“How Much is Clean Water Worth?” is a fascinating feature article written by Jim Morrison for the Feb./Mar. 2005 issue of National Wildlife, the magazine of the National Wildlife Federation. There are some staggering, almost unfathomable, numbers in the form of dollar amounts calculated when it comes to the value of our global ecosystem – something that really should need no dollar value as it is invaluable to all of us using this planet.
However, how does a controversial 1997 Nature report estimating the annual dollar value of the global ecosystem to be $33 trillion grab you? That’s ($33,000,000,000,000.00) 14 zeroes in dollars and cents if you’re counting – and I was. Apparently it grabbed some the wrong way:
One report by researchers at the University of Maryland, Bowden College and Duke University called the estimate “absurd,” noting that if taken literally, the figure suggests that a family earning $30,000 annually would pay $40,000 annually for ecosystem protection.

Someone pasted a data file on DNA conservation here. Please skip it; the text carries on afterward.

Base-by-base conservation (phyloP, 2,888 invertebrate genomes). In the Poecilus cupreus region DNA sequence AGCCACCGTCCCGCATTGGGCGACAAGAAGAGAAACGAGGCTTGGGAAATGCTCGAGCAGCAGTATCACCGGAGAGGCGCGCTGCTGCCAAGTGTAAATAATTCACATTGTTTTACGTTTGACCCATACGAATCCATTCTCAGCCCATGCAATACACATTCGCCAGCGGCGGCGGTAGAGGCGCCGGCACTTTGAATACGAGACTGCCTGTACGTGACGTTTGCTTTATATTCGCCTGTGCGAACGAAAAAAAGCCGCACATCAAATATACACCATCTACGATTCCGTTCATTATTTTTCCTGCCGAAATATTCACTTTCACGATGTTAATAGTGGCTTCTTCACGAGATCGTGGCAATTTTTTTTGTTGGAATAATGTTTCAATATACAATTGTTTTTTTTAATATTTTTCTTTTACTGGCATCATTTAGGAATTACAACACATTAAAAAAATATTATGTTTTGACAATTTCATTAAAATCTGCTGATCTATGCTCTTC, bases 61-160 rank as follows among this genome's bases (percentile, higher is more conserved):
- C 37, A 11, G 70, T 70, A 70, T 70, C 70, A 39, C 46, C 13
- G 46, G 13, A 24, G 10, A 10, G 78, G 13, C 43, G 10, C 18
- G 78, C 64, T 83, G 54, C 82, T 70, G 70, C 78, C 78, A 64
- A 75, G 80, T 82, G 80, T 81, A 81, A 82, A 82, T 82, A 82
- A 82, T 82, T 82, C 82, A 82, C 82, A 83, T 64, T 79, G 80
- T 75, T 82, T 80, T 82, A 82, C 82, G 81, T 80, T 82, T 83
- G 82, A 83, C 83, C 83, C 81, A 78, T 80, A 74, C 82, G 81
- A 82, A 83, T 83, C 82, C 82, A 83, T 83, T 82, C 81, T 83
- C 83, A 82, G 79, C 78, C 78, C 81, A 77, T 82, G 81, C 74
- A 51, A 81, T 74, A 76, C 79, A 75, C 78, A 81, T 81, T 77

But, if not taken literally, how can we begin to make exponentially important decisions about the future of our society as a species, and the managing species, on this planet. If we continue to ignore stewardship of our natural resources as a society by not assigning an economic value to something that is invaluable, when will the price tag to correct our mismanagement exceed our natural capital? Or have we already reached a point where we are writing checks our collective butts can’t cash?
The article is packed full of amazing examples of stewardship and recognition of our natural capital in the form of monetary valuation that gives me some new hope in our society. Examples of restoring what nature had intended all along; restoring for not only natural instrumental benefits, but the intrinsic social, economical, and ecological benefits as well.
If the planet is still offering us the chance to fix our mistakes in stewardship, and if the best way to recognize the benefits of fixing those mistakes is by assigning a dollar figure to enhance the understandability of the big picture, then, I say, give me a price gun and I’ll help price tag the place.
What did it cost you to read this rant? Time. What did it cost the earth in natural capital to provide you the opportunity to read this rant? Time. If, as the old saying goes, time is money – which is more valuable to me? And do you really want to know my answer?